A major goal of any marketing endeavor is to “get your name out there.” Sometimes, however, companies make grave errors in the name that they have chosen to promote.
We’ve all seen companies named for their founder(s). Lehman Brothers. BlessingWhite. Any law firm you can think of. Naming a company after oneself may gratify the ego, but there are several crucial reasons why it may be incredibly short-sighted…
- The name, in an of itself, communicates nothing about the purpose of the firm. Do you really want potential clients to be guessing?
- The name may be awkward to pronounce or promote. Sure, you’re used to it – but you’re not the potential client.
- When the founder leaves or retires, it is often too late, from a marketing point of view, to go through a major branding change. As my 7-year old might say, “you’re stuck with it!”
- For the founder(s), control of a most crucial asset – his/her name – is lost if he/she moves on to another endeavor
I once worked for a company named Frank Barker & Associates. What does that name tell you? Well, the founder was Frank Barker, and he hired some associates. All market identity had to be grafted onto a name that carried no meaning, wasn’t sexy, and didn’t lend itself to sticky branding efforts. That’s self-defeating.
Right now, you could be doing your searches via “Brin and Page’s Internet Search Solutions”. Instead, you use one of the best-known brands on the planet: Google. Sergey and Larry had the forethought to create a brand name that could become bigger than their own names. And while we’re on the topic of bad naming conventions, certainly avoid meaningless acronyms (the bumble of a jumble) which cannot easily connect with the minds and hearts of customers.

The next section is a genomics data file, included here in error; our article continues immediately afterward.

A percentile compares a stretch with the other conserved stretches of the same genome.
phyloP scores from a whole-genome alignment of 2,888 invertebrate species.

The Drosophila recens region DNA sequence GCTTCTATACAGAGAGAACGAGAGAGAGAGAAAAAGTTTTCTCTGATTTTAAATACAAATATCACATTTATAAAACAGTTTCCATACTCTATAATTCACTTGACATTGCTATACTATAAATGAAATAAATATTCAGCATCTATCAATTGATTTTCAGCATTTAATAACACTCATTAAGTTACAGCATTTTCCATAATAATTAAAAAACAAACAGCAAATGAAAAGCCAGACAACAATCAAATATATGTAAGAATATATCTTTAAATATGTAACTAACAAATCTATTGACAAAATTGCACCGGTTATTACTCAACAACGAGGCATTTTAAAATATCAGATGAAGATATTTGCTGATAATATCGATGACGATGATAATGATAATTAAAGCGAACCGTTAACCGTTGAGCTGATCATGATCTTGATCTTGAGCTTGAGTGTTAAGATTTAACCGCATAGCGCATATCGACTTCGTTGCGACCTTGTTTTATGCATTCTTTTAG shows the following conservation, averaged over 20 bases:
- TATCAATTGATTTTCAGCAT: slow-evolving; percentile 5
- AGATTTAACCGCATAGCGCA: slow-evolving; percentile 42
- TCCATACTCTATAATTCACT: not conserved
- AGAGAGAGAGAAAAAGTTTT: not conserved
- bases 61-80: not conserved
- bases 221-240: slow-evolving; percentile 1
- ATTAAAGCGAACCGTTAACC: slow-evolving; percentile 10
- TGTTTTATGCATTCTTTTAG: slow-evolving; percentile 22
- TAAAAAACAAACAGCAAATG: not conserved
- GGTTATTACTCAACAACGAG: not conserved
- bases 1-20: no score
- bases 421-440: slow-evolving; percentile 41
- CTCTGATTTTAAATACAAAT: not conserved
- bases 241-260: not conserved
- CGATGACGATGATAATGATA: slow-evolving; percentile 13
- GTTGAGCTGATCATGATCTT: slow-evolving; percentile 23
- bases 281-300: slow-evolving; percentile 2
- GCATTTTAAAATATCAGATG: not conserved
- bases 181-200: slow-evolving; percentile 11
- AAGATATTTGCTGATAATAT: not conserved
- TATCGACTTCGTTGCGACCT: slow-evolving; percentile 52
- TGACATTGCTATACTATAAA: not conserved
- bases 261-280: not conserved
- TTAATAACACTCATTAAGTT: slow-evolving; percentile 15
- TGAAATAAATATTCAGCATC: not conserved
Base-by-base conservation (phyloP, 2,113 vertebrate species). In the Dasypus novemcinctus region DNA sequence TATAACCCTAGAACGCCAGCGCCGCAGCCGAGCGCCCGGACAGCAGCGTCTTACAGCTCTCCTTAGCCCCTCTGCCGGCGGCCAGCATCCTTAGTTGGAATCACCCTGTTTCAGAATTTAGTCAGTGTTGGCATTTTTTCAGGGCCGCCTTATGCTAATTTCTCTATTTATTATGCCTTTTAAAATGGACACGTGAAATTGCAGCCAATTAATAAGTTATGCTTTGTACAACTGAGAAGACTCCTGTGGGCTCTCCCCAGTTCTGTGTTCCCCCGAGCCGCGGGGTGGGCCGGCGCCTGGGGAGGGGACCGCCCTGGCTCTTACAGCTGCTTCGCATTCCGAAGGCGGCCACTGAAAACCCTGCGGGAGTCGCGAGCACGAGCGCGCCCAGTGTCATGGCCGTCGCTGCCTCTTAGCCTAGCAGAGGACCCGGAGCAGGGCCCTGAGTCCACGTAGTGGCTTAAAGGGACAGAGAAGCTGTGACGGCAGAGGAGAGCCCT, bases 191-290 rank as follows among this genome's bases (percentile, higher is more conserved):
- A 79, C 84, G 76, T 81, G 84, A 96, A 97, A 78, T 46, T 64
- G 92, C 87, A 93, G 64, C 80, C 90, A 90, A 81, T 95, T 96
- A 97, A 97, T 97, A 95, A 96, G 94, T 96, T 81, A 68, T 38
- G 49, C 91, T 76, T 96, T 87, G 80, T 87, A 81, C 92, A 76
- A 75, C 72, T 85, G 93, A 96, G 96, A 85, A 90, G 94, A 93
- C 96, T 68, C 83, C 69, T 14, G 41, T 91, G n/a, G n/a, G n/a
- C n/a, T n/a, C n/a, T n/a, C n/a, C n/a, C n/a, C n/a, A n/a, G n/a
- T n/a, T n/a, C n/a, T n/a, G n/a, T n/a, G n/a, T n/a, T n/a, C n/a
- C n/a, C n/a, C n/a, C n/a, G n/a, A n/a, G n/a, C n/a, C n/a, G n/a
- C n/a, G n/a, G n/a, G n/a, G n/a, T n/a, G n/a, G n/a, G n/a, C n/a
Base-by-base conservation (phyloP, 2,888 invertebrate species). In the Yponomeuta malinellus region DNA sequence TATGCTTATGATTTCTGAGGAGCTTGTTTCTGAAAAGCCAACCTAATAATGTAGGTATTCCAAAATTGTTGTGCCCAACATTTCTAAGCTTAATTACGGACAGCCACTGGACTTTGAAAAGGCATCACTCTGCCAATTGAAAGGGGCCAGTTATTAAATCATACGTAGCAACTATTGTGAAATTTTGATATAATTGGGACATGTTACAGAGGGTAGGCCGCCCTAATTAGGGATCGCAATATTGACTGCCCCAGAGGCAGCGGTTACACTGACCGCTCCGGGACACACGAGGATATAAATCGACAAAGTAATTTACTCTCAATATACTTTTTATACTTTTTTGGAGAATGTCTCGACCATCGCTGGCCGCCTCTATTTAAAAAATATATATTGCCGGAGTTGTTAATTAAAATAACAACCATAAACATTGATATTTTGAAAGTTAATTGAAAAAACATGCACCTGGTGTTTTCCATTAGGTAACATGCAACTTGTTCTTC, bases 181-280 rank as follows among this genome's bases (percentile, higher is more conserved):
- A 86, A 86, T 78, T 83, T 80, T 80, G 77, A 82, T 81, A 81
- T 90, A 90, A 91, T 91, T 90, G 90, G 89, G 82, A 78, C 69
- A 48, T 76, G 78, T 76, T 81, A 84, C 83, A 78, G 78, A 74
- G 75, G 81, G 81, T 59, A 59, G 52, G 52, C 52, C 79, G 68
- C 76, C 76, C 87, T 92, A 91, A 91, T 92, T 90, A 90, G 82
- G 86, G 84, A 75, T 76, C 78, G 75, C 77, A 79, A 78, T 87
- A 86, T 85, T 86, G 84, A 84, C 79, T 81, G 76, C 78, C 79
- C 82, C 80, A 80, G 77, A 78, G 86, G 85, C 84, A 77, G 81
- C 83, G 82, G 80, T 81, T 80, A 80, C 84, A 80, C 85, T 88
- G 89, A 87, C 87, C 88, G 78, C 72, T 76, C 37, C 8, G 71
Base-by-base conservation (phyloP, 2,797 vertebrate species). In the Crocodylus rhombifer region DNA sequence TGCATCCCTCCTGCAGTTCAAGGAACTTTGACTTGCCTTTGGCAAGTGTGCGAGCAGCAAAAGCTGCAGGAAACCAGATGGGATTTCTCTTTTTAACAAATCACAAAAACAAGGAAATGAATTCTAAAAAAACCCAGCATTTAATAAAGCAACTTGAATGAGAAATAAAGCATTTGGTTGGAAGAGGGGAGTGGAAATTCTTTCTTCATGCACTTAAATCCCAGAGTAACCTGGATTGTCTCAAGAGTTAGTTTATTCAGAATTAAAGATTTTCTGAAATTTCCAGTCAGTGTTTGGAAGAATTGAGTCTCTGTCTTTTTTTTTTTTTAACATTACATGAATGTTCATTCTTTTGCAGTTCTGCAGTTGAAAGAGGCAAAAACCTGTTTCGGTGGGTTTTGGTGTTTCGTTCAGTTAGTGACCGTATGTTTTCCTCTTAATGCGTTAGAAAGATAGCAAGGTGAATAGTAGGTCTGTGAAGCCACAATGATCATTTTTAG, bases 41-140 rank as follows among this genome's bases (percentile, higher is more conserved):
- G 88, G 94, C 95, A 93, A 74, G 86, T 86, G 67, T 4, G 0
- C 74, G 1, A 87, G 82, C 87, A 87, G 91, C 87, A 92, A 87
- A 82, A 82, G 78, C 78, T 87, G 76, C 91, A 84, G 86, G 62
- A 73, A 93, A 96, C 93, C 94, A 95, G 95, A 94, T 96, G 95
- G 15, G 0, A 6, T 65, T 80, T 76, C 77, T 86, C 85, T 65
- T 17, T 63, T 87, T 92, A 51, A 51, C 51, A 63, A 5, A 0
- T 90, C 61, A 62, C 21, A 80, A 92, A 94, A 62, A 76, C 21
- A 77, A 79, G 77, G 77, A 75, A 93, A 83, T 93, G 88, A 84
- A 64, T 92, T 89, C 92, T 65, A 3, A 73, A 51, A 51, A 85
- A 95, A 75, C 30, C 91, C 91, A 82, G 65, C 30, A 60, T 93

Sometimes, you just have to bite the bullet and make the change to a more future-looking name, abandoning the initial name for something that can more easily accrue brand equity (here’s an example of one company that did just that). There may be times to name a company after its founder and retain that brand identity, IF the goal of the company is purposefully set out to be built around that individual. But if you’re looking to build something bigger than yourself, better to make a name for yourself by not naming if for yourself. Those who join you and follow after you will be grateful to have you in the corner office, and not emblazoned on the business card.